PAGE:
Publisher: Kenneth Kee
Publication Date: October 31, 2016
Binding: Kobo eBook
The spleen is an organ present in all humans.
Similar in structure to a large lymph node, it acts primarily as a blood filter.
Thus life is possible after the spleen is removed.
The spleen plays important roles in regard to red blood cells and the immune system.
It removes old red blood cells and holds a reserve of blood in case of hemorrhagic shock and also recycles iron.
As a part of the mononuclear phagocyte system, it metabolizes hemoglobin removed from senescent erythrocytes.
The globin portion of hemoglobin is degraded to its constitutive amino acids and the heme portion is metabolized to bilirubin, which is removed in the liver.
The spleen synthesizes antibodies in its white pulp and removes antibody-coated bacteria and antibody-coated blood cells by way of blood and lymph node circulation
These monocytes, upon moving to injured tissue turn into dendritic cells and macrophages while promoting tissue healing.
The spleen is a center of activity of the reticuloendothelial system and can be considered analogous to a large lymph node as its absence causes a predisposition to certain infections.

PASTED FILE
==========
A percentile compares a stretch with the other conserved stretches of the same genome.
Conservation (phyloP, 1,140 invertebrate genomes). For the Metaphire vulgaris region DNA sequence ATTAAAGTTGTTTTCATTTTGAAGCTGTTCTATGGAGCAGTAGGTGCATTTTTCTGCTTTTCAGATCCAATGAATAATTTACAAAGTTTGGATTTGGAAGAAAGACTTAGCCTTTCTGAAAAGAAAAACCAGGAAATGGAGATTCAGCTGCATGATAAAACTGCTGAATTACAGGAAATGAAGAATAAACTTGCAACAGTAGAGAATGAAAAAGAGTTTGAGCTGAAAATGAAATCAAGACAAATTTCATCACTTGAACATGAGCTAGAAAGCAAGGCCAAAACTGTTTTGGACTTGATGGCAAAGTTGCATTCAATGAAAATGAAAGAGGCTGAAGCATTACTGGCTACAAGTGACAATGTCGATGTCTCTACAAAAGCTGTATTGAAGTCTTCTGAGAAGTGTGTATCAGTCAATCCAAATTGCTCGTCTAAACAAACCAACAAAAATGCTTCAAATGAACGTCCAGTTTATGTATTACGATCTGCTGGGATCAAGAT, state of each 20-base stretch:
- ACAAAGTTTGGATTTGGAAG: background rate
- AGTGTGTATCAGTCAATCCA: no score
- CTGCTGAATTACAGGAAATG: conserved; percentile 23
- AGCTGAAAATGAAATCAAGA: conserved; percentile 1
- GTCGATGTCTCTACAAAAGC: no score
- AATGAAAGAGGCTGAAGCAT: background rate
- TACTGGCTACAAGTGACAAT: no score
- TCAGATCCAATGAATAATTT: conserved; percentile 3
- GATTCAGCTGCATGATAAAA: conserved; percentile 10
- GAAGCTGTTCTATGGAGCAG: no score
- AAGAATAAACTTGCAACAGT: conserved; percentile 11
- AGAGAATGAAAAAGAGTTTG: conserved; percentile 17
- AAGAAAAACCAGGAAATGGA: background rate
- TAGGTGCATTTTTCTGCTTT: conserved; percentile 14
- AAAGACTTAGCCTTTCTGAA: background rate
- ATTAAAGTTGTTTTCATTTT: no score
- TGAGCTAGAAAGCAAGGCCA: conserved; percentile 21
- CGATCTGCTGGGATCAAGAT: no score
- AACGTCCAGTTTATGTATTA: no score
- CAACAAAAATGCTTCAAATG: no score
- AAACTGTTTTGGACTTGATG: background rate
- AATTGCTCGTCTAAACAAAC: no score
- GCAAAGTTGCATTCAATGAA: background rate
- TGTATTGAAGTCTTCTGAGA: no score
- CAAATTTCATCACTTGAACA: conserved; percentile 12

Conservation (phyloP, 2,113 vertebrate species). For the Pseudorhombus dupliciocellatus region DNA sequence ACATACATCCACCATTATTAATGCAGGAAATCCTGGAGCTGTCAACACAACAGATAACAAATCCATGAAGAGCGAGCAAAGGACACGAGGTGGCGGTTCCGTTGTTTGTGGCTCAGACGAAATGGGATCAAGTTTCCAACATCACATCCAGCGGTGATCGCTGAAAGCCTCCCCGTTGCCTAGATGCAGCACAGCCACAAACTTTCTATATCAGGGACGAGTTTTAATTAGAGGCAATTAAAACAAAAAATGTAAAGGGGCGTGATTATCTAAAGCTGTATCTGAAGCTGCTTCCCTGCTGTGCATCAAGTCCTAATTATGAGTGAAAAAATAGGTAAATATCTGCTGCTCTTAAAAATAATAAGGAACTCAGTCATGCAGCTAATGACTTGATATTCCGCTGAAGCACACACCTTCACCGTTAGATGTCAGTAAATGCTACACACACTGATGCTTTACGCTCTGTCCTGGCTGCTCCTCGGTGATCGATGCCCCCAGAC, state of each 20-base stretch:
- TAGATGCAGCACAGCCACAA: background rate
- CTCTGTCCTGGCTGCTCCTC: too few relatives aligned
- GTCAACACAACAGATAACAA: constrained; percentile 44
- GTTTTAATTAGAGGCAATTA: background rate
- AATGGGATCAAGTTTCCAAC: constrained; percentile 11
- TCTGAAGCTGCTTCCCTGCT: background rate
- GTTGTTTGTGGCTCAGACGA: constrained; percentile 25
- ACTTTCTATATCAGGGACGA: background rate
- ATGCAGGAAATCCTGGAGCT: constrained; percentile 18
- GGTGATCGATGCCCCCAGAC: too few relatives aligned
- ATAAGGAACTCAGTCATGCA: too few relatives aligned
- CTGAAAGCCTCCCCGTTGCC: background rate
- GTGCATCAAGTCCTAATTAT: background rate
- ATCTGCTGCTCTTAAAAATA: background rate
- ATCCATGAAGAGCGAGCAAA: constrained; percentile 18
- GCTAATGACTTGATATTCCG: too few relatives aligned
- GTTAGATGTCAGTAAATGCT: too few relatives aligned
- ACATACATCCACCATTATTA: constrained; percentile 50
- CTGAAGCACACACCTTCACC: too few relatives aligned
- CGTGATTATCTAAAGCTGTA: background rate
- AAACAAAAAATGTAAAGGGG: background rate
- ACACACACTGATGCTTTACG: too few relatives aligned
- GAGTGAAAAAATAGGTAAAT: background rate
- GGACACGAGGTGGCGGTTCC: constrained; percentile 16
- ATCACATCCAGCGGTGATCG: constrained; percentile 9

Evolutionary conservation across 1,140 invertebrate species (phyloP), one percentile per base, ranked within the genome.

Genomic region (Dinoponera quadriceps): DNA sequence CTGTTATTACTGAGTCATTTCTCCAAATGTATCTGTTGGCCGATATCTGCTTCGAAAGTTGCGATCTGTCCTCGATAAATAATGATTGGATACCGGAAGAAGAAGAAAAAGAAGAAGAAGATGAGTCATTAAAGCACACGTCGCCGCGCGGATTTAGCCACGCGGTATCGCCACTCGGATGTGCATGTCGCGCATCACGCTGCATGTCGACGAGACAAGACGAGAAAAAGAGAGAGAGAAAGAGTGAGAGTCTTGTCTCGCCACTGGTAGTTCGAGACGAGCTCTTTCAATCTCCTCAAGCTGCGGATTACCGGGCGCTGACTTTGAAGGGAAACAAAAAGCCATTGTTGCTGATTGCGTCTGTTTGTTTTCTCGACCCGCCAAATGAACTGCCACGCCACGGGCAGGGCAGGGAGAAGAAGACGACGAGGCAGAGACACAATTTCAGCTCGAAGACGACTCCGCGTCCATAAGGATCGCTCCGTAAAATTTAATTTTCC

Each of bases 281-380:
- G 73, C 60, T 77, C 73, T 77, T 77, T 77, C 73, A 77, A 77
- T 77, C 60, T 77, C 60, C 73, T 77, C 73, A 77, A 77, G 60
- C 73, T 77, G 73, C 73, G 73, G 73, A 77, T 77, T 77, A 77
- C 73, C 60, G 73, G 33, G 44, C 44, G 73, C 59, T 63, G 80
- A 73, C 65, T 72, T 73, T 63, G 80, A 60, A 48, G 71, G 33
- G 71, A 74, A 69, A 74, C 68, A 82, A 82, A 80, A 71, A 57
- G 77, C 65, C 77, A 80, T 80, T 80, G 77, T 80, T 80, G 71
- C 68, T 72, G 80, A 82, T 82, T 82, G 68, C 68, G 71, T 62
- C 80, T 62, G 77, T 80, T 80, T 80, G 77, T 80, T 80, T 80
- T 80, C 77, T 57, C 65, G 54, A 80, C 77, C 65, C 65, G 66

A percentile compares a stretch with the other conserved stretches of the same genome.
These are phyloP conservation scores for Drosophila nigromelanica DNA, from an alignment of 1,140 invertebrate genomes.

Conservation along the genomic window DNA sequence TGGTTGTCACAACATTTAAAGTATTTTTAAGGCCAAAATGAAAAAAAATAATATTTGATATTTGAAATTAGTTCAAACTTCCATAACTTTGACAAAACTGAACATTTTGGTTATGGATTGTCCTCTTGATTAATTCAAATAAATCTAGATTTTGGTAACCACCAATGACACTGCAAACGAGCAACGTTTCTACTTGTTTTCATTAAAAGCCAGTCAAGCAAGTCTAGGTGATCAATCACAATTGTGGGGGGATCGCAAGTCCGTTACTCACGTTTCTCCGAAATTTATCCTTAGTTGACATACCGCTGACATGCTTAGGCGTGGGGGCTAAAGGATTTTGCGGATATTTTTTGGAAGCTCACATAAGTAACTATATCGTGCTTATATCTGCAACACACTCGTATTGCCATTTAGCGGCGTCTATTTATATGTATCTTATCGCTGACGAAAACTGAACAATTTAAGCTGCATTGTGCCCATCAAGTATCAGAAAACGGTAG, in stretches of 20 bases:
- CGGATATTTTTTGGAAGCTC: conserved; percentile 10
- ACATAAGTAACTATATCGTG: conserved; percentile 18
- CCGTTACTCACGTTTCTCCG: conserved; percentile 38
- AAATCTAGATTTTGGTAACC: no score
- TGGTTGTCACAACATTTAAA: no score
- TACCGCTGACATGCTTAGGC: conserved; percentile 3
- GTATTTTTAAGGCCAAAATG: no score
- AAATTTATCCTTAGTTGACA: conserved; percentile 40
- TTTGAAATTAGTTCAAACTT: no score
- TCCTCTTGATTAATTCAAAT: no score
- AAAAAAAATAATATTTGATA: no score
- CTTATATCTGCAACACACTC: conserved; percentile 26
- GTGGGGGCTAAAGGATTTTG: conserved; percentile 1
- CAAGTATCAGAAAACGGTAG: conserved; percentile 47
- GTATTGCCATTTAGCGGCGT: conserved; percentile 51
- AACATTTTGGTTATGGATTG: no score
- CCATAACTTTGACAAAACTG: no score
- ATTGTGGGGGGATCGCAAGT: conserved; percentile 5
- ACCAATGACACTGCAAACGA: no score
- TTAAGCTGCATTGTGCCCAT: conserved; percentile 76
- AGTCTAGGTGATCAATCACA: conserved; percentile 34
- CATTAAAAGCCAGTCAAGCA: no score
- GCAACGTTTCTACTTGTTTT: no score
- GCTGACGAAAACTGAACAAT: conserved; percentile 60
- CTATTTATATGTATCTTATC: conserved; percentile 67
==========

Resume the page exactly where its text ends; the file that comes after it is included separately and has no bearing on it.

In humans, the spleen is brownish in color and is located in the left upper quadrant of the abdomen.
The spleen is located in the upper left part of the abdomen under the ribcage.
It works as part of the lymphatic system to protect the body, clearing worn-out red blood cells and other foreign bodies from the bloodstream to help fight off infection
The spleen also helps the body fight infection.
The spleen contains lymphocytes and another kind of white blood cell called macrophages which engulf and destroy bacteria, dead tissue, and foreign matter and remove them from the blood passing through the spleen.
The spleen helps control the amount of blood and blood cells that circulate through the body and helps destroy damaged cells.
The spleen is part of the lymphatic system.
The Red Pulp ...